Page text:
East Texas saw one of the rarest natural phenomenon this morning in the form of a "Roll Cloud."
This ominous cloud formation is formed when a thunderstorm's cool outflow boundary races out ahead of the main storm causing the warm air to rise only to tumble back down on the back side of the outflow.
This causes the air to spin horizontally well out ahead of the approaching storm. In most cases the storm will begin to die out because the warm moist air it needs to continue is being cut off by the fast moving outflow. But while it lasts a long horizontal tube like cloud will form close to the ground, sometimes stretching for 50 mile or more, like we saw this morning.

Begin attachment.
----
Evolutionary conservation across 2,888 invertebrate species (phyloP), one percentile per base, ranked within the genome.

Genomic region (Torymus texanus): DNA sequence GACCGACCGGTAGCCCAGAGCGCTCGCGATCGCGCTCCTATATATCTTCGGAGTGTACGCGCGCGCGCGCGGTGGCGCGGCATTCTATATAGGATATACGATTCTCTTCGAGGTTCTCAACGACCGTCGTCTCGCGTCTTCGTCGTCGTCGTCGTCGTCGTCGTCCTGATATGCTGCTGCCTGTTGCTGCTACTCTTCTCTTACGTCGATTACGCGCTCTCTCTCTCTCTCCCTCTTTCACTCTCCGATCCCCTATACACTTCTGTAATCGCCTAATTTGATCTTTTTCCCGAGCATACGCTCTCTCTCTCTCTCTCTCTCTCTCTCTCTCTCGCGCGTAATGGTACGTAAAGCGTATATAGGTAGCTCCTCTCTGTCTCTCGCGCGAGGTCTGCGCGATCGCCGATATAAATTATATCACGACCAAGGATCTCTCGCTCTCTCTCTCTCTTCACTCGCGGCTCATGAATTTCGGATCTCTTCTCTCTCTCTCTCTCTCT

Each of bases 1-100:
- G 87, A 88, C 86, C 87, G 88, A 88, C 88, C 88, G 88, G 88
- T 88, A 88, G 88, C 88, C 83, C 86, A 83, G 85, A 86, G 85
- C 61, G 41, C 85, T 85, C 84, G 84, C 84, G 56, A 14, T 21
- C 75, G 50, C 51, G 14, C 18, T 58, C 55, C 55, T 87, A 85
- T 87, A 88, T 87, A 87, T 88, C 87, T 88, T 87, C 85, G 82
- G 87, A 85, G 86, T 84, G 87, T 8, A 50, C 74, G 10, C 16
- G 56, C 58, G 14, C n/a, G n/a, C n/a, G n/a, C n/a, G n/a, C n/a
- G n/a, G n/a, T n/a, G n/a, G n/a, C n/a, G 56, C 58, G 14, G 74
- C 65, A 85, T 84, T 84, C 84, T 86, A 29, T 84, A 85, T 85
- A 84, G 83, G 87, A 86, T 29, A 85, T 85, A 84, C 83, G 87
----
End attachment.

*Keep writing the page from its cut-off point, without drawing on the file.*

Since the horizontal spin is well displaced from the storms updraft, there is no threat of seeing this spin becoming a tornado. But many times these roll clouds are accompanied by very strong winds as high as 60 mph, like we saw this morning in a few areas.
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